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Experts Set Out Vision for Rabbit Welfare

20 May 2015

UK - A vision for improving rabbit welfare has been set out following research by the University of Bristol's School of Veterinary Sciences.

This is the first time the pet industry, welfare organisations, breeders and the veterinary profession have united to agree on a strategy to improve the welfare of rabbits in the UK.

The vision is based on recommendations from a study by the University of Bristol which revealed that the welfare needs of many pet rabbits in the UK are not currently being met.

The proposals outlined include that all rabbits sold or rehoused are to be kept in compatible pairs or groups, and that all rabbits should live in an environment which meets their physical, social and behavioural needs.

Lead author of the strategy, Dr Nicola Rooney, said: “We are delighted to have a vision for rabbit welfare that is strongly rooted in evidence-based information and it’s great that Bristol research is one of the key pieces of research underpinning the strategy.

“There is a growing body of scientific understanding on how best to meet rabbits’ health and behavioural needs. Both myself and my colleague, Richard Saunders, are part of the strategy group moving this vision forward and we’re very happy that everyone has joined forces to take this on board.”

Dr Jane Tyson, rabbit behaviour and welfare expert at the RSPCA, added: We are really excited that stakeholders in animal welfare, the pet industry, breeders and the veterinary profession have been able to come together to share this vision.

“We share a common goal which is improving the lives of rabbits - one of Britain’s most popular pets, but also arguably one of the most misunderstood.”

The Rabbit Welfare Vision Statement states that:

  • All companion rabbits enjoy a good life in which they can experience positive welfare, ie good physical and psychological health) as well as being protected from pain, suffering, injury and disease.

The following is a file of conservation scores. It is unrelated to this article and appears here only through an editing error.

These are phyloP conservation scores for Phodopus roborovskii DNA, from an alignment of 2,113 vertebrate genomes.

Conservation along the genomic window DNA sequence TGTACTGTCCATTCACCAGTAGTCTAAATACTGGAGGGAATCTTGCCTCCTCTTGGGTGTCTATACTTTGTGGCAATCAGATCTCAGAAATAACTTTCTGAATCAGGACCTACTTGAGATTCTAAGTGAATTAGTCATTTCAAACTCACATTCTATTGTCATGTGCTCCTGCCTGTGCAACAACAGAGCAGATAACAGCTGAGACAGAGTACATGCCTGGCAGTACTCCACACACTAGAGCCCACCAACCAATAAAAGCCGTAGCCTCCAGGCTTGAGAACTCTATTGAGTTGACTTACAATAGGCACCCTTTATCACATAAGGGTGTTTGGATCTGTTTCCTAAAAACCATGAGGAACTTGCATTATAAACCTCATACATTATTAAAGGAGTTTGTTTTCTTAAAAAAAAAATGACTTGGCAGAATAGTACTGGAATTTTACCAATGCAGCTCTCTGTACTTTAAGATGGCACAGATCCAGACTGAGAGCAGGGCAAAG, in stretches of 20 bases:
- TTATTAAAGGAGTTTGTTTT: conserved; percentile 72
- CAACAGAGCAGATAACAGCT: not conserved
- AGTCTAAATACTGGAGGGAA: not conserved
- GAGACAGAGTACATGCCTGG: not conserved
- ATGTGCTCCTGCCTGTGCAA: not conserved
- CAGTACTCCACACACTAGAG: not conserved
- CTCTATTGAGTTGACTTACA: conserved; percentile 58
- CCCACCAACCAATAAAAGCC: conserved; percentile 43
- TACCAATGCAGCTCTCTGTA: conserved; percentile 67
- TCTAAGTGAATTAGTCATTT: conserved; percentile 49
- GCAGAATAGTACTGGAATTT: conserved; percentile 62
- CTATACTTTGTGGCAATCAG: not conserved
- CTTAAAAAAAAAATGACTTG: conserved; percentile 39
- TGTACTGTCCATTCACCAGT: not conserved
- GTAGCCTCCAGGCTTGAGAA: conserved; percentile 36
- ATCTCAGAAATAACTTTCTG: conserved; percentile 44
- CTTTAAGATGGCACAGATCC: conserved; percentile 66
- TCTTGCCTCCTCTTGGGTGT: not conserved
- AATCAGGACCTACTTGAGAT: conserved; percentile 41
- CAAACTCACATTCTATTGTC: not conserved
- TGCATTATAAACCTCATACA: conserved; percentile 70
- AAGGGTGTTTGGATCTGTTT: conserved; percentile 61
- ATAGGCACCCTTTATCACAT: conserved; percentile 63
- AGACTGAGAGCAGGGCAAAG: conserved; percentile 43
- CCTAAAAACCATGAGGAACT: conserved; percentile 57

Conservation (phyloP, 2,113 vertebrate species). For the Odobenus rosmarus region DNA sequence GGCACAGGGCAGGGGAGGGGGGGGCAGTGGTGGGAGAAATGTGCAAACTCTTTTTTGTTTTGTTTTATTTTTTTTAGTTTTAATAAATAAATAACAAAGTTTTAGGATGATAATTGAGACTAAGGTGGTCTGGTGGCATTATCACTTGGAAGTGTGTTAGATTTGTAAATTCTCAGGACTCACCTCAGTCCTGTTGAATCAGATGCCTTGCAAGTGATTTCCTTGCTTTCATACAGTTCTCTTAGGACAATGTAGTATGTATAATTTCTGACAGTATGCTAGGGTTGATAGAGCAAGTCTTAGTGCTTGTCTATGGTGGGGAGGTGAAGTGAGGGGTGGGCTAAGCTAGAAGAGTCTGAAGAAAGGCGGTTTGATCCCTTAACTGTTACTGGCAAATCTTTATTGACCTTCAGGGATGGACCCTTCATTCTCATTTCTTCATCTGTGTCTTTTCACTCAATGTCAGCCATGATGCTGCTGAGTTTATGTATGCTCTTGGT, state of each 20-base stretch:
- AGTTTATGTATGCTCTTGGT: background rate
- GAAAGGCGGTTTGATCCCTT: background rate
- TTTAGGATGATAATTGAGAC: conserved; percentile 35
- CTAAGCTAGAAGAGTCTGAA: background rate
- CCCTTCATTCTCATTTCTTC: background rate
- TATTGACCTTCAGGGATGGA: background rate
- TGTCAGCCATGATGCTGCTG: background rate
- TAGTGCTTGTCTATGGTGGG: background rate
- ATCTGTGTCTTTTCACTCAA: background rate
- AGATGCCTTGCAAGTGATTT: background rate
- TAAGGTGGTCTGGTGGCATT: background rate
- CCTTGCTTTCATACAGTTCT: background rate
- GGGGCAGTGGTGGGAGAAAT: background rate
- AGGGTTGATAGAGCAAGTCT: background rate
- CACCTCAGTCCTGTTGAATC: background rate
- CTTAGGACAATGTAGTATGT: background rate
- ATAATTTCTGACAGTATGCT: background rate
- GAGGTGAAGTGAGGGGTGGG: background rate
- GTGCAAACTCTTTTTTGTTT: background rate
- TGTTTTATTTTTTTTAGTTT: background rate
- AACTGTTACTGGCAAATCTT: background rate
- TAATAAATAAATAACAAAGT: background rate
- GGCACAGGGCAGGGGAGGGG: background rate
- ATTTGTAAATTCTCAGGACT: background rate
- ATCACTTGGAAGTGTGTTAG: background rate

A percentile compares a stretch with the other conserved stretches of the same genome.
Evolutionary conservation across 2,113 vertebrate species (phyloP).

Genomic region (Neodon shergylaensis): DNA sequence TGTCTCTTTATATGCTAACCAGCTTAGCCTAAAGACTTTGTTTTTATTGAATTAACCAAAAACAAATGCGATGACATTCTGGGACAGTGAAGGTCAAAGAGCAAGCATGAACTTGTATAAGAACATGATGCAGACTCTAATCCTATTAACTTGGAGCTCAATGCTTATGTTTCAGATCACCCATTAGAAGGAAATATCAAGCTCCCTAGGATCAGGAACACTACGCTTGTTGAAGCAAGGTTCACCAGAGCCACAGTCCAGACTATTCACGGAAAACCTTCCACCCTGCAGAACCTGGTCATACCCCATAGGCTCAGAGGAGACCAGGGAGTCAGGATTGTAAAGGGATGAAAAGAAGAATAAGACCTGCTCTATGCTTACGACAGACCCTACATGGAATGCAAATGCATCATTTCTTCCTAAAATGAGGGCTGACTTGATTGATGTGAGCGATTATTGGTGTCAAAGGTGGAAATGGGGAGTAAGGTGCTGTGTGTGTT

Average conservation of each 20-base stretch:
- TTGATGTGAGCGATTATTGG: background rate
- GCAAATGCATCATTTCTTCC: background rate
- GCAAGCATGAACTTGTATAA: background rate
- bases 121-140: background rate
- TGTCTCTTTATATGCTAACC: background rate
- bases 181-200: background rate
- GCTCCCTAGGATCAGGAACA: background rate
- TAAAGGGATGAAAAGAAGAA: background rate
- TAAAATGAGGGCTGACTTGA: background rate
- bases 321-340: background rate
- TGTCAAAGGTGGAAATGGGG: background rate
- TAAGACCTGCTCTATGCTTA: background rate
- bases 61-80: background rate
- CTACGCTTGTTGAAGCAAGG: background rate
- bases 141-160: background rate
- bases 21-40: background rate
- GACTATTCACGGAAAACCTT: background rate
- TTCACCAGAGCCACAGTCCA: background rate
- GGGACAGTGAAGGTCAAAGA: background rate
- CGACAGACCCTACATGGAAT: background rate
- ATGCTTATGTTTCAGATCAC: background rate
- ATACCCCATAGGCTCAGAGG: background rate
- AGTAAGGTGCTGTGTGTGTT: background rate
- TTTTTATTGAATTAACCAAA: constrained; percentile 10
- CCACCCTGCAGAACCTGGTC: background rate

• All rabbits have access to an appropriate diet, known to optimise animal health and minimise the risk of disease. This includes having continual access to both good quality fibre-based material, e.g. hay or fresh grass, to eat and fresh, clean water.
  • All rabbits live in an environment which meets their physical, social and behavioural needs, eg to run, jump, graze, dig, rest and stand up on their hind legs without their ears touching the roof.
  • All rabbits are sold or re-homed to be kept in compatible pairs or groups.
  • All rabbits are bred, reared and kept in a way known to minimise their chances of developing fear of handling and other stimuli.
  • All rabbits are given regular preventative health care as recommended by veterinary experts, eg vaccinated against myxomatosis and rabbit haemorrhagic disease (RHD), a virulent and fatal viral disease of rabbits, according to current vaccine licence recommendations.
  • All rabbits are given appropriate and timely veterinary treatment to protect them from pain, disease and suffering.
  • All those working with rabbits, including vets, retailers, breeders, rehoming organisations, undertake effective training programmes and have resources available to them on current good practice in housing and husbandry, the promotion of health and welfare, and the management of disease and welfare risks.
  • All rabbit health and welfare advice and recommendations are based on international scientific knowledge and professional experience. The veterinary professions offers up-to-date expertise in recognition, management and prevention of disease and in practices to promote good welfare.
  • The number of rabbits requiring rehoming, both privately and via rescue organisations, is minimised.

The organisations are now seeking for this vision to be incorporated into a Defra Code of Practice for rabbits in England, under the Animal Welfare Act 2006.

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